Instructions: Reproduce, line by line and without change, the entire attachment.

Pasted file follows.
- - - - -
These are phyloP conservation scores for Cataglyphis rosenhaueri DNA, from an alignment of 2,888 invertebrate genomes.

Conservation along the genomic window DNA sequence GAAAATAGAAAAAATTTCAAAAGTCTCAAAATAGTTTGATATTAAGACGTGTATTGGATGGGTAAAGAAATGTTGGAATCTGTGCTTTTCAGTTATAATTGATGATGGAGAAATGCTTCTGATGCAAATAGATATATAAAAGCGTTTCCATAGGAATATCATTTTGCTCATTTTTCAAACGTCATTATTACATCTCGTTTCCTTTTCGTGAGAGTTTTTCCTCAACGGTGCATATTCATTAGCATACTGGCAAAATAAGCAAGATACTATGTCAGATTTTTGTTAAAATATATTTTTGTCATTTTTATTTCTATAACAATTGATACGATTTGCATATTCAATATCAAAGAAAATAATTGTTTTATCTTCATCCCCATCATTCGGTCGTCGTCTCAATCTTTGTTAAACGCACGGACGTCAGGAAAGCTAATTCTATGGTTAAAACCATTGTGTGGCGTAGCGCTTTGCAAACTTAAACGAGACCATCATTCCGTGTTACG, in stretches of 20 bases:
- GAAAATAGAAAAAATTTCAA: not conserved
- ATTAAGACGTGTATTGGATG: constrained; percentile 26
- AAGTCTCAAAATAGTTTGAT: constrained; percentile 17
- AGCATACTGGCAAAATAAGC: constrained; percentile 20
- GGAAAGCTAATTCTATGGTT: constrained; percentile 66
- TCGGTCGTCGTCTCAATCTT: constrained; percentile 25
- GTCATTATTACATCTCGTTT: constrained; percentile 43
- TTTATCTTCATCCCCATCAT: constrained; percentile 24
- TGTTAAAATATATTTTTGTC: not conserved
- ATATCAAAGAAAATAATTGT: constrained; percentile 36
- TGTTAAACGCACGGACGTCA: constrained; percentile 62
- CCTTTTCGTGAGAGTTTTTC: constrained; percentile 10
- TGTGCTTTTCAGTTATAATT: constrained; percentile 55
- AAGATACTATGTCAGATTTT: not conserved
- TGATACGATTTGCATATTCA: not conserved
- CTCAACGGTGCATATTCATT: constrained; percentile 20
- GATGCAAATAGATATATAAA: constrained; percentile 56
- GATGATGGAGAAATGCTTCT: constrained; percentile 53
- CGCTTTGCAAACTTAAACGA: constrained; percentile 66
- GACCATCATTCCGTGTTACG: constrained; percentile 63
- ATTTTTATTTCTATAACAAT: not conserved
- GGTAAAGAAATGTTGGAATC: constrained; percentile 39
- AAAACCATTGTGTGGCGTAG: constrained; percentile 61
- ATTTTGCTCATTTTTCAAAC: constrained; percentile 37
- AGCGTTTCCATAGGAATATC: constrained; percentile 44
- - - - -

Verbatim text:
These are phyloP conservation scores for Cataglyphis rosenhaueri DNA, from an alignment of 2,888 invertebrate genomes.

Conservation along the genomic window DNA sequence GAAAATAGAAAAAATTTCAAAAGTCTCAAAATAGTTTGATATTAAGACGTGTATTGGATGGGTAAAGAAATGTTGGAATCTGTGCTTTTCAGTTATAATTGATGATGGAGAAATGCTTCTGATGCAAATAGATATATAAAAGCGTTTCCATAGGAATATCATTTTGCTCATTTTTCAAACGTCATTATTACATCTCGTTTCCTTTTCGTGAGAGTTTTTCCTCAACGGTGCATATTCATTAGCATACTGGCAAAATAAGCAAGATACTATGTCAGATTTTTGTTAAAATATATTTTTGTCATTTTTATTTCTATAACAATTGATACGATTTGCATATTCAATATCAAAGAAAATAATTGTTTTATCTTCATCCCCATCATTCGGTCGTCGTCTCAATCTTTGTTAAACGCACGGACGTCAGGAAAGCTAATTCTATGGTTAAAACCATTGTGTGGCGTAGCGCTTTGCAAACTTAAACGAGACCATCATTCCGTGTTACG, in stretches of 20 bases:
- GAAAATAGAAAAAATTTCAA: not conserved
- ATTAAGACGTGTATTGGATG: constrained; percentile 26
- AAGTCTCAAAATAGTTTGAT: constrained; percentile 17
- AGCATACTGGCAAAATAAGC: constrained; percentile 20
- GGAAAGCTAATTCTATGGTT: constrained; percentile 66
- TCGGTCGTCGTCTCAATCTT: constrained; percentile 25
- GTCATTATTACATCTCGTTT: constrained; percentile 43
- TTTATCTTCATCCCCATCAT: constrained; percentile 24
- TGTTAAAATATATTTTTGTC: not conserved
- ATATCAAAGAAAATAATTGT: constrained; percentile 36
- TGTTAAACGCACGGACGTCA: constrained; percentile 62
- CCTTTTCGTGAGAGTTTTTC: constrained; percentile 10
- TGTGCTTTTCAGTTATAATT: constrained; percentile 55
- AAGATACTATGTCAGATTTT: not conserved
- TGATACGATTTGCATATTCA: not conserved
- CTCAACGGTGCATATTCATT: constrained; percentile 20
- GATGCAAATAGATATATAAA: constrained; percentile 56
- GATGATGGAGAAATGCTTCT: constrained; percentile 53
- CGCTTTGCAAACTTAAACGA: constrained; percentile 66
- GACCATCATTCCGTGTTACG: constrained; percentile 63
- ATTTTTATTTCTATAACAAT: not conserved
- GGTAAAGAAATGTTGGAATC: constrained; percentile 39
- AAAACCATTGTGTGGCGTAG: constrained; percentile 61
- ATTTTGCTCATTTTTCAAAC: constrained; percentile 37
- AGCGTTTCCATAGGAATATC: constrained; percentile 44